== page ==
- In a scenario where Michigan State beats Michigan in the regular season, thus winning the tiebreaker to get into the Big Ten Championship Game, and MSU subsequently loses that game and is no longer BCS eligible because they're ranked too low now, and Michigan is still ranked high enough for a BCS bid and gets one, Michigan State will still cry.
- In any given scenario, Michigan State will find a reason to cry.
If you've missed the bumping, Ron Utah has been following Borges's coaching history up and down the Pacific coast, and through about 14,000 plays called. Time to play catch-up:
Part I: A young Albison Issaquary Pirate Borges (that isn't his name) began coaching at Salinas High School as a 19-year-old assistant. He spent a year as an assistant at Cal, then went was a tight ends/receivers coach at Diablo Valley College. Then he was OC there, then at Portland State, then was at Boise State when they were making their transition up to Division I-AA. Then it was Oregon and UCLA.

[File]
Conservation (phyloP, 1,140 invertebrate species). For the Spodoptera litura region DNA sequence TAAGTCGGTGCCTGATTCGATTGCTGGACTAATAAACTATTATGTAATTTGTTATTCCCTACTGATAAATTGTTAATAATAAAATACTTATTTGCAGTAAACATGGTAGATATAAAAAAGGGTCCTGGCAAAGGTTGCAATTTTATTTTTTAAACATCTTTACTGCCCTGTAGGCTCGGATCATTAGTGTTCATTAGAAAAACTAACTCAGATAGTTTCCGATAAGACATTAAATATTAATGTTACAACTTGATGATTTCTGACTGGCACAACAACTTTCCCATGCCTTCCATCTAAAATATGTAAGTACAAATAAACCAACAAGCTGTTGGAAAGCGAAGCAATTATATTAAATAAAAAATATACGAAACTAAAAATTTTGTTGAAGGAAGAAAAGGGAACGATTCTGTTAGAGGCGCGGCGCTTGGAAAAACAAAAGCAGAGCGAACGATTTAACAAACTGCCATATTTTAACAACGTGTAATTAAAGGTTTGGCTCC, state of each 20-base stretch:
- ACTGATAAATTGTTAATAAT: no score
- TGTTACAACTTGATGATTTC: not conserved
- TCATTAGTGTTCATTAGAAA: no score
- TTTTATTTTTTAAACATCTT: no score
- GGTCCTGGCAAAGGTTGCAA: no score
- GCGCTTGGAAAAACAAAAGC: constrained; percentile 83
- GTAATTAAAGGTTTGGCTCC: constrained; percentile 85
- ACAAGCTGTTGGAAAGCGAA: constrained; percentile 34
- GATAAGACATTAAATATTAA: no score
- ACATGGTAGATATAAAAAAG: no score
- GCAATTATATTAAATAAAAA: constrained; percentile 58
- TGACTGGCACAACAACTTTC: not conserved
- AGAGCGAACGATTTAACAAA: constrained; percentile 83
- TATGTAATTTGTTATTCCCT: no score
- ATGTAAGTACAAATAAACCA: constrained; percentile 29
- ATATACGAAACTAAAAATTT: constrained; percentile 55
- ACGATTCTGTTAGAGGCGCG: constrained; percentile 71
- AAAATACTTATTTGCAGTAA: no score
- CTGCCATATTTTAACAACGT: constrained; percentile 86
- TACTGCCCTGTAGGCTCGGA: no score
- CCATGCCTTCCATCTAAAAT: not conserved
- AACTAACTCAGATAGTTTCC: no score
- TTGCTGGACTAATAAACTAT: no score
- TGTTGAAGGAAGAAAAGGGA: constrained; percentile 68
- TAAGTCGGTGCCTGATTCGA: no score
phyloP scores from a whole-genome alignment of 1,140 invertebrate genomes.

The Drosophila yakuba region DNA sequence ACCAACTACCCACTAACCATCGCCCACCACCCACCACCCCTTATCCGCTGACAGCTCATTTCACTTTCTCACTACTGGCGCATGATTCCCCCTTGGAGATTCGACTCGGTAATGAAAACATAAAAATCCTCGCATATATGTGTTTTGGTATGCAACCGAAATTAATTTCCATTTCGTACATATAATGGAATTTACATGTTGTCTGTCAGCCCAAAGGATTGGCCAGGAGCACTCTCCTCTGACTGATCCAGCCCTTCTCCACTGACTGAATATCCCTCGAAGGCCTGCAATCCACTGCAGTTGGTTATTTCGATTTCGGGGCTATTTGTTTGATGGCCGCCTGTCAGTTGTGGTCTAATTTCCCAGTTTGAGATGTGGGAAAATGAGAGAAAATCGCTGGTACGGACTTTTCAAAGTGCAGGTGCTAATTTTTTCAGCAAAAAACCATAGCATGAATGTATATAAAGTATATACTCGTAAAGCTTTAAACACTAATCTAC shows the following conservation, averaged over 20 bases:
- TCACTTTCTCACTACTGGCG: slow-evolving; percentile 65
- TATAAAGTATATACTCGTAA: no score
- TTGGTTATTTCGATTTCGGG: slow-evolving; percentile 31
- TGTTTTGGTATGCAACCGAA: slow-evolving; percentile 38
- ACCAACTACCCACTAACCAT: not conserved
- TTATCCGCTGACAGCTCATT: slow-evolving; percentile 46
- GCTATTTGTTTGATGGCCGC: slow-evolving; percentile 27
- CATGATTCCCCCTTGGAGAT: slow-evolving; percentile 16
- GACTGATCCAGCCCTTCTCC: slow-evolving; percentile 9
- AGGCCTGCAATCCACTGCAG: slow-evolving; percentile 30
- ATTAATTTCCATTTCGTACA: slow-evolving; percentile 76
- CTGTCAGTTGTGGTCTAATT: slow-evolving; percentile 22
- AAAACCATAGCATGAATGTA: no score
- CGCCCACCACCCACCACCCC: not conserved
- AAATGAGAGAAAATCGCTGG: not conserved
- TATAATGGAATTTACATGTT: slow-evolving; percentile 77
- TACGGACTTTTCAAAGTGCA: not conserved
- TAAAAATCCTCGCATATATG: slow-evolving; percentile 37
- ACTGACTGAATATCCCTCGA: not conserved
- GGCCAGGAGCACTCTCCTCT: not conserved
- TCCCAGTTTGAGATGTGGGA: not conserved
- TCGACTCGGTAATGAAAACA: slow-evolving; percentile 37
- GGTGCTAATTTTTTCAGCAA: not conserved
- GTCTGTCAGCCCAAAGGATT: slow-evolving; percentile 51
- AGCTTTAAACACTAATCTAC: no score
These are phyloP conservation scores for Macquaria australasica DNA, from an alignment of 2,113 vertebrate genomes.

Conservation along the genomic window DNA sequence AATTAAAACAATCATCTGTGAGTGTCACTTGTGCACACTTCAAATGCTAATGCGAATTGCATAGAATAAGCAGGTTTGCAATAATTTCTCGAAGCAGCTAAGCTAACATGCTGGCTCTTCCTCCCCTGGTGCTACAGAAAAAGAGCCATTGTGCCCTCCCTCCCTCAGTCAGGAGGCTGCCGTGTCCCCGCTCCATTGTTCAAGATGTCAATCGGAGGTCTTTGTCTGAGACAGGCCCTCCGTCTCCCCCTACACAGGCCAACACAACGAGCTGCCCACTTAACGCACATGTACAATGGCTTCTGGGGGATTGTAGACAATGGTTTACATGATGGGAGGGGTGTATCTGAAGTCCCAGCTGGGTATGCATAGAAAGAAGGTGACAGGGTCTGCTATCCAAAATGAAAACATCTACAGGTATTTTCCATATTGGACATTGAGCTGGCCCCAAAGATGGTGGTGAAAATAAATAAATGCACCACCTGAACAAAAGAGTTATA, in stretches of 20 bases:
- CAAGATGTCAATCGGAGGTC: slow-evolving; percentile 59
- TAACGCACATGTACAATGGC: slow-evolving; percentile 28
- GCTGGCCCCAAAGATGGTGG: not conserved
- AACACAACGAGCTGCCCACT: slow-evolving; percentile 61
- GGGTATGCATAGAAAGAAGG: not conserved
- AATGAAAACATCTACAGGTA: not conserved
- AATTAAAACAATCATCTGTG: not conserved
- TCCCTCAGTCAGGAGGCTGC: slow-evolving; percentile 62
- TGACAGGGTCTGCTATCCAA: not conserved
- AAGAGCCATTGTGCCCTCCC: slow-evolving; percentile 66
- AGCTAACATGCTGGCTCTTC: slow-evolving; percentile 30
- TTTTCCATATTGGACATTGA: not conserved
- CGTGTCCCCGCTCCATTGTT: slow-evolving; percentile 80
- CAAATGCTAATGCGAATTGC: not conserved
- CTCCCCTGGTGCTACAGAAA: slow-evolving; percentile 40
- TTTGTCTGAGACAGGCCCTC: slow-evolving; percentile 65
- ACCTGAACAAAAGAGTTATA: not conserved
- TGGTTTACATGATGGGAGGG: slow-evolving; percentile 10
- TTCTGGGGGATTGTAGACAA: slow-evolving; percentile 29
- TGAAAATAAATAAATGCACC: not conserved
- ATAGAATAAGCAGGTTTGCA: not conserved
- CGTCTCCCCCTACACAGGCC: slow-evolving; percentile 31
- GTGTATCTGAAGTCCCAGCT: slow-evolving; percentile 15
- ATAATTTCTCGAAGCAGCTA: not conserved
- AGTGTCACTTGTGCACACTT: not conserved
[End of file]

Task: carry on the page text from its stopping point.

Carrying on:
Part II: Borges's ship is attacked and he is forced to join his hometown Cal Bears for the awful pre-Tedford times. After the mistake of joining the Indiana of the Pac Ten, Borges was ready to join the Indiana of the Big Ten, which was entering its DiNardo phase. Side note: Brian is going to be on a panel with DiNardo at a Chicago alumni event in July, the week of the Big Ten meetings. Raise of hands (or hooks) for those who think Brian will start asking DiNardo about Borges, and Gerry will be like "who is this guy?" Anyway then Borges went to Auburn and that's in there too.
Part III: After getting blamed for Auburn's awful 2007 offense under Tuberville, Borges took a year off then got a call from this guy who was taking over at San Diego State.
Part IV: Finally to the data, with career run-pass numbers and his far more efficient passing offense. We also go through his quarterbacks, and a lot of receivers with gaudy YPC numbers (evidence he likes the bomb) and running backs who mostly regressed. Ron also mentions Borges isn't really a recruiter. In the comments he mentions Borges's success on opening drives. Part V?
Diarist of the week assuredly.